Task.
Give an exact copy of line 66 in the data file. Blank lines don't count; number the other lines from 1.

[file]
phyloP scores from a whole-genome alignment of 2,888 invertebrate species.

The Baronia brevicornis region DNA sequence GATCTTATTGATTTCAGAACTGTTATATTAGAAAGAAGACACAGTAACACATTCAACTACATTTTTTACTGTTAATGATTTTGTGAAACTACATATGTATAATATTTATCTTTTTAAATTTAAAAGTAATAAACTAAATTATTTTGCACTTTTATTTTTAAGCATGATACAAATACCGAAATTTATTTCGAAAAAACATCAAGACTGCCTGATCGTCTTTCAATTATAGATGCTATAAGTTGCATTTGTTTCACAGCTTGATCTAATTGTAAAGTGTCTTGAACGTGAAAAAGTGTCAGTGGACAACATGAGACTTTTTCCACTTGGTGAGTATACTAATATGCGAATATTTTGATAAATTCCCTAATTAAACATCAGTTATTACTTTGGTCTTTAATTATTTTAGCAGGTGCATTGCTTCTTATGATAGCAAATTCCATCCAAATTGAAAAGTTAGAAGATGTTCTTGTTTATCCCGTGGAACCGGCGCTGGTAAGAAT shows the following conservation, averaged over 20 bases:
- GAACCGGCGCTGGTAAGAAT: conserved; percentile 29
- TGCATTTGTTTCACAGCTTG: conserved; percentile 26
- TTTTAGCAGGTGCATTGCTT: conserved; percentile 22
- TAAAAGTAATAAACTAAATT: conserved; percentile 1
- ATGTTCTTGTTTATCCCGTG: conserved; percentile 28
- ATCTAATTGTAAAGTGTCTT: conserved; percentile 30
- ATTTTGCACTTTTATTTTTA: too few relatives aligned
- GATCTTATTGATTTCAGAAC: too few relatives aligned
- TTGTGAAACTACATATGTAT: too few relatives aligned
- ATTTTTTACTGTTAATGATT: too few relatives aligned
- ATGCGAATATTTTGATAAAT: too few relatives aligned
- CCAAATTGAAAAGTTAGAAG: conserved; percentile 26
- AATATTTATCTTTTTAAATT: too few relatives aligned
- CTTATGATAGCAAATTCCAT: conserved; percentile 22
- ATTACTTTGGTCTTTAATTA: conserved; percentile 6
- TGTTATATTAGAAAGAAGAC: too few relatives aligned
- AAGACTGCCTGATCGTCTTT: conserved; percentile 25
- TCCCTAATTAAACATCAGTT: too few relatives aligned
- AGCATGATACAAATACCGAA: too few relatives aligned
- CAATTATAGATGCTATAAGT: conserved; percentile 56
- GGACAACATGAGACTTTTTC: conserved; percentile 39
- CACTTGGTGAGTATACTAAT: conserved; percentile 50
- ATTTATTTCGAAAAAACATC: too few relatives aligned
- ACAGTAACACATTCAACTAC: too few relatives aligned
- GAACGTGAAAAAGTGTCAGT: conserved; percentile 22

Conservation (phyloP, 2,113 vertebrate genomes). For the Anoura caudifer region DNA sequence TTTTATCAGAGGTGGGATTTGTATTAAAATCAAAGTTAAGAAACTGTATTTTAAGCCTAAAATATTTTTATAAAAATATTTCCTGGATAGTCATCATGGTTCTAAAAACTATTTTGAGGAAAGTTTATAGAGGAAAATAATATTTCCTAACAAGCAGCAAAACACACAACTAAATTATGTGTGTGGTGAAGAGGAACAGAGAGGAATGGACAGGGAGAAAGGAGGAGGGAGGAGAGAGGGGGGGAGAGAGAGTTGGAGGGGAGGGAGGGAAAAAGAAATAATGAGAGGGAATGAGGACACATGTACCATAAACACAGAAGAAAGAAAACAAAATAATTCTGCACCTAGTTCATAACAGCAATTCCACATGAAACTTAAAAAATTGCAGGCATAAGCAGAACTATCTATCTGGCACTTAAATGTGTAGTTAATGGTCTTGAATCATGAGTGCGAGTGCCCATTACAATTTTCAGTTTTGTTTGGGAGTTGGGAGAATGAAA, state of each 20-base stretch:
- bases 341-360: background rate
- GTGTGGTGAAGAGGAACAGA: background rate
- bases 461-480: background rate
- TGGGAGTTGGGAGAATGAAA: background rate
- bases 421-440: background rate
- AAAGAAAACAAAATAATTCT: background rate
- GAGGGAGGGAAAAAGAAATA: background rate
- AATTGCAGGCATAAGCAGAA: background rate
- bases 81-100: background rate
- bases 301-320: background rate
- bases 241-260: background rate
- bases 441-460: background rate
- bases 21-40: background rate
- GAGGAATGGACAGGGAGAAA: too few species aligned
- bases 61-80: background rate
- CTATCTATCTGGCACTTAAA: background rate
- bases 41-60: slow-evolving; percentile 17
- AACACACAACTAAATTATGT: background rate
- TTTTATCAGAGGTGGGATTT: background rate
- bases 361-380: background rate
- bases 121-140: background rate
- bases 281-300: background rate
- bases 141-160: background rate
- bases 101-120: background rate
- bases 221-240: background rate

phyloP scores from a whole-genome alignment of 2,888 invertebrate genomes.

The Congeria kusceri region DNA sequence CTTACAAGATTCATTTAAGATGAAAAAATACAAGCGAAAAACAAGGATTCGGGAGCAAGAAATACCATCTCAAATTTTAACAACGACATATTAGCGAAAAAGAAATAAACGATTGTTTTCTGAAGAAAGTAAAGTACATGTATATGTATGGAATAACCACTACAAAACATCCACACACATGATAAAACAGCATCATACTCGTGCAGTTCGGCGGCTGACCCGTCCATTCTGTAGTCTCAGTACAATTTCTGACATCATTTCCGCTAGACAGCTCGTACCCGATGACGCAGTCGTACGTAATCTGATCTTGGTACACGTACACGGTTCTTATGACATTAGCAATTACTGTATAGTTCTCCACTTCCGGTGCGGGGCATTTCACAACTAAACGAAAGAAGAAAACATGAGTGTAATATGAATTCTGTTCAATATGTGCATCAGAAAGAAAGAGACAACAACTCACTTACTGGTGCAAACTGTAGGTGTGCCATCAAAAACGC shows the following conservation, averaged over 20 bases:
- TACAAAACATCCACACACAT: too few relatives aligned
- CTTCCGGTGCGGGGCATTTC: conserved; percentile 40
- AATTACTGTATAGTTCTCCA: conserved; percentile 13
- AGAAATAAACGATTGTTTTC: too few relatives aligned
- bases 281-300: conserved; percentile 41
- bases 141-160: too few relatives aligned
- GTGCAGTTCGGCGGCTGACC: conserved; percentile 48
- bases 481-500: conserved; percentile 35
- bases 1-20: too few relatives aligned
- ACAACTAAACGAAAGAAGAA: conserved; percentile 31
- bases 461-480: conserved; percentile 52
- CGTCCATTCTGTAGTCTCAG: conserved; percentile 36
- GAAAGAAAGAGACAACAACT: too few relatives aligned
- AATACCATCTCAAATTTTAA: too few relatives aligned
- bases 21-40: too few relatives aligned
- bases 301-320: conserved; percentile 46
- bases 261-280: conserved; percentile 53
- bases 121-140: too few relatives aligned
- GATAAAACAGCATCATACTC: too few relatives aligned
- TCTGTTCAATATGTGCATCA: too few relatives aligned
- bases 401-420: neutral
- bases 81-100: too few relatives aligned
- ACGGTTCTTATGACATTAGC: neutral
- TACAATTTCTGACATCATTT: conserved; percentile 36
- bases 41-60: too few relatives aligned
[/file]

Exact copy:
- bases 461-480: conserved; percentile 52